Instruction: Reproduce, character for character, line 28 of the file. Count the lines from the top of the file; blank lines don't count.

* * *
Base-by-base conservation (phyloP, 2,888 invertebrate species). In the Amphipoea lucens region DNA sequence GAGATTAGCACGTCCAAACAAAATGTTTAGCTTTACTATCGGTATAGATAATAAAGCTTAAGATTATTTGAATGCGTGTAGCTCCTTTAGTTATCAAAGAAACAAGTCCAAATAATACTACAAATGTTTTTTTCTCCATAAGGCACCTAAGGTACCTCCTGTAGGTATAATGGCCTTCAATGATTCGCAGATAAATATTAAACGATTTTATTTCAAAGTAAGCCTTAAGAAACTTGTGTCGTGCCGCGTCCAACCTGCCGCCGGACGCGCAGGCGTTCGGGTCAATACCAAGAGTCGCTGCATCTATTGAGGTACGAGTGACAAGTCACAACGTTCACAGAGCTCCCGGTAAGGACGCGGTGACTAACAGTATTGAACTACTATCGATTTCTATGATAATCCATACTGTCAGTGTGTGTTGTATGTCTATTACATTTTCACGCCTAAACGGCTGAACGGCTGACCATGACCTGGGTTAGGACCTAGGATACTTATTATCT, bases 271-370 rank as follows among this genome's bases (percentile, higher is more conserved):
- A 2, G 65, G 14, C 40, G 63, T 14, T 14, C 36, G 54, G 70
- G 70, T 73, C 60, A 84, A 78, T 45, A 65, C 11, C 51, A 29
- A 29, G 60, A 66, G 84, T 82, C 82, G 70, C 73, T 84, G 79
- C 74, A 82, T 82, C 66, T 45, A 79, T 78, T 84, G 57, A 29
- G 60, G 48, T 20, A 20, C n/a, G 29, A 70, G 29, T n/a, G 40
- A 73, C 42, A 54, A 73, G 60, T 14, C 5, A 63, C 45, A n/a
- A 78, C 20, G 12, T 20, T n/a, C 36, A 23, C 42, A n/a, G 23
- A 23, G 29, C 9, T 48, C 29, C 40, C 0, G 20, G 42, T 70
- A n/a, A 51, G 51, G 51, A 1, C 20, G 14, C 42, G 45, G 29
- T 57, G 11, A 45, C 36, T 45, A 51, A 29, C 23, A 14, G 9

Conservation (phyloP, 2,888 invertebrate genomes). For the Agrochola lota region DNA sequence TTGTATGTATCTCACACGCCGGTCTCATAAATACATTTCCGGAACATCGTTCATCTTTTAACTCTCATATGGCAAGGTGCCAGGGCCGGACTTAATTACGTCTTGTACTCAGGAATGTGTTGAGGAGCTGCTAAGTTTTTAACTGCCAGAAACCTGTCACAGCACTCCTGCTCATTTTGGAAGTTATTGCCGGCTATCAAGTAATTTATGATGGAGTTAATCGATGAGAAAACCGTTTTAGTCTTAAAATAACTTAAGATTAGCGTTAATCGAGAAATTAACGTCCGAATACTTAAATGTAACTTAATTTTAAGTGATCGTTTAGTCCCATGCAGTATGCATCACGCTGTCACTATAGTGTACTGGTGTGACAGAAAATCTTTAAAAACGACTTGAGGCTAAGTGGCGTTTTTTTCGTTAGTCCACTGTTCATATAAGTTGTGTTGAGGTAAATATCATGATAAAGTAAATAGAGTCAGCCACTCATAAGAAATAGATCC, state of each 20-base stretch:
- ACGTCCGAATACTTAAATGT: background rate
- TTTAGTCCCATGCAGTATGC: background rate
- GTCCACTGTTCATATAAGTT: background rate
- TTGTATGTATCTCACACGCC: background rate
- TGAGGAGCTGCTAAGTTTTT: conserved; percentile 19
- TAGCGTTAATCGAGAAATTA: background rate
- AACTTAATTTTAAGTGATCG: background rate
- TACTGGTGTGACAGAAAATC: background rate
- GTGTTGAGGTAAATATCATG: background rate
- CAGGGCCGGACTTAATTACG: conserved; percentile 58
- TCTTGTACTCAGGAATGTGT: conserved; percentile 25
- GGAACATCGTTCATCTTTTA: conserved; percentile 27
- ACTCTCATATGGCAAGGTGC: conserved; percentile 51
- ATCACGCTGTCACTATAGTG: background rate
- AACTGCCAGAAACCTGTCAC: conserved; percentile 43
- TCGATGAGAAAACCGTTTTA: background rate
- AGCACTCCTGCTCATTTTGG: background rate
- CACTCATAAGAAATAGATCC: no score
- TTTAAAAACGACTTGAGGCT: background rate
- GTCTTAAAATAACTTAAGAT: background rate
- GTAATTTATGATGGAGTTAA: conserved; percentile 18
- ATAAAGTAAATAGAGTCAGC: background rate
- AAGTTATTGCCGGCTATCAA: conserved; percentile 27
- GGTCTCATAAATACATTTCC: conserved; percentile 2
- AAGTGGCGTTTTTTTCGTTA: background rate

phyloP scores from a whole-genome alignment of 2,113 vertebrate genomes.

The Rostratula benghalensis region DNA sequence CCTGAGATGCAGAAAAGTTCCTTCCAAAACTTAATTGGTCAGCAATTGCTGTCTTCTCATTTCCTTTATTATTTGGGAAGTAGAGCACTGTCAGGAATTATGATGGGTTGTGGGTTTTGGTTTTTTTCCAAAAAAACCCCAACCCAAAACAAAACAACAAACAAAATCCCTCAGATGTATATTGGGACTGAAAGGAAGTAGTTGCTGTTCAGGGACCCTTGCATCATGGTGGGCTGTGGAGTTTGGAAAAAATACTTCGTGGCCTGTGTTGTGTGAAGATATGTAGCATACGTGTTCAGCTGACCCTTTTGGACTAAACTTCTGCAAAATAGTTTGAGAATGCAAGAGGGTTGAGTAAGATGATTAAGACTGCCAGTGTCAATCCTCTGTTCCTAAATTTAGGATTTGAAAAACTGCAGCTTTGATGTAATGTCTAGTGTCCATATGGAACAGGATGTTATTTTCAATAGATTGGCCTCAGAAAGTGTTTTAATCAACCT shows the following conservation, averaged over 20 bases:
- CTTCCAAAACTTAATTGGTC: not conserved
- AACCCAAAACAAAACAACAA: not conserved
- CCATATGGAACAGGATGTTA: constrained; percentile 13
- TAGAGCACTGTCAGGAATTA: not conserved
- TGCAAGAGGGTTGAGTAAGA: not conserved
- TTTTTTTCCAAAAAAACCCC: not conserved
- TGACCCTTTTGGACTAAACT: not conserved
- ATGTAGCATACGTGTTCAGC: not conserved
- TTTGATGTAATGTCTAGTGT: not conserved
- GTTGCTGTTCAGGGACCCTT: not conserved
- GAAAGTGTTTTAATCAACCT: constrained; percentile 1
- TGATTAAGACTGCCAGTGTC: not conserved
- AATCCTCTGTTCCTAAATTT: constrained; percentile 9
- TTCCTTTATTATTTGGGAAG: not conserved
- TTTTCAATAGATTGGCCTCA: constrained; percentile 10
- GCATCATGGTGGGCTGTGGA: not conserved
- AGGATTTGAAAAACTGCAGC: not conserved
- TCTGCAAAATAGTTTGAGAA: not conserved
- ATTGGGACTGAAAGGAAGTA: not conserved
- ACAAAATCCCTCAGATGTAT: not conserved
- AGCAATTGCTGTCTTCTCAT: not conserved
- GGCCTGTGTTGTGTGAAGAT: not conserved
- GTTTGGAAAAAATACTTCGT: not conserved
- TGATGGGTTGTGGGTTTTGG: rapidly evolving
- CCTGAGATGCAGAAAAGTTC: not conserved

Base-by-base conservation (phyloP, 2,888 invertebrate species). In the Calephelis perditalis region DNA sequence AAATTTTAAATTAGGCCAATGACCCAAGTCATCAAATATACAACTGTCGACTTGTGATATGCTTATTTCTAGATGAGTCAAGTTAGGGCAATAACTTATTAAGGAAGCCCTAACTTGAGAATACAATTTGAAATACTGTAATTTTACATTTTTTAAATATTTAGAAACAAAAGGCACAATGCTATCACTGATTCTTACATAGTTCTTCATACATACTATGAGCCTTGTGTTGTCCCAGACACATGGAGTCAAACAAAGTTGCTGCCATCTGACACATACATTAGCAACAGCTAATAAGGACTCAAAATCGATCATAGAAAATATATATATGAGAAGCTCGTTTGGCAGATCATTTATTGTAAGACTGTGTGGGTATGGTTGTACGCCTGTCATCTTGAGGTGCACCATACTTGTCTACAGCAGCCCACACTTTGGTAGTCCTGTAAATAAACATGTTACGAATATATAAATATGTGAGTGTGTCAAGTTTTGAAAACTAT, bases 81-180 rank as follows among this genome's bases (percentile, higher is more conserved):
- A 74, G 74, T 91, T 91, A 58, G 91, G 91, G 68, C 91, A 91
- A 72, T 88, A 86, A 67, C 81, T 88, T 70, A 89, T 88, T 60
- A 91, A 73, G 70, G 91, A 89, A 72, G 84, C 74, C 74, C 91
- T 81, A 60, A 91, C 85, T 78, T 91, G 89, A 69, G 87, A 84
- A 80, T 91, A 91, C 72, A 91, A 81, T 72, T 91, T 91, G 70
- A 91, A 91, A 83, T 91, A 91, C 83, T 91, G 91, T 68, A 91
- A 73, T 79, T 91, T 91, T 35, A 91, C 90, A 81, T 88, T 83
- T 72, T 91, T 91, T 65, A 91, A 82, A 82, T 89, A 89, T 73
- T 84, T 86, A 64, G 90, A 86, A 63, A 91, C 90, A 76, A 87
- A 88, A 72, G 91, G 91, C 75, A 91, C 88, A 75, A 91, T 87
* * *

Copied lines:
- TCGATGAGAAAACCGTTTTA: background rate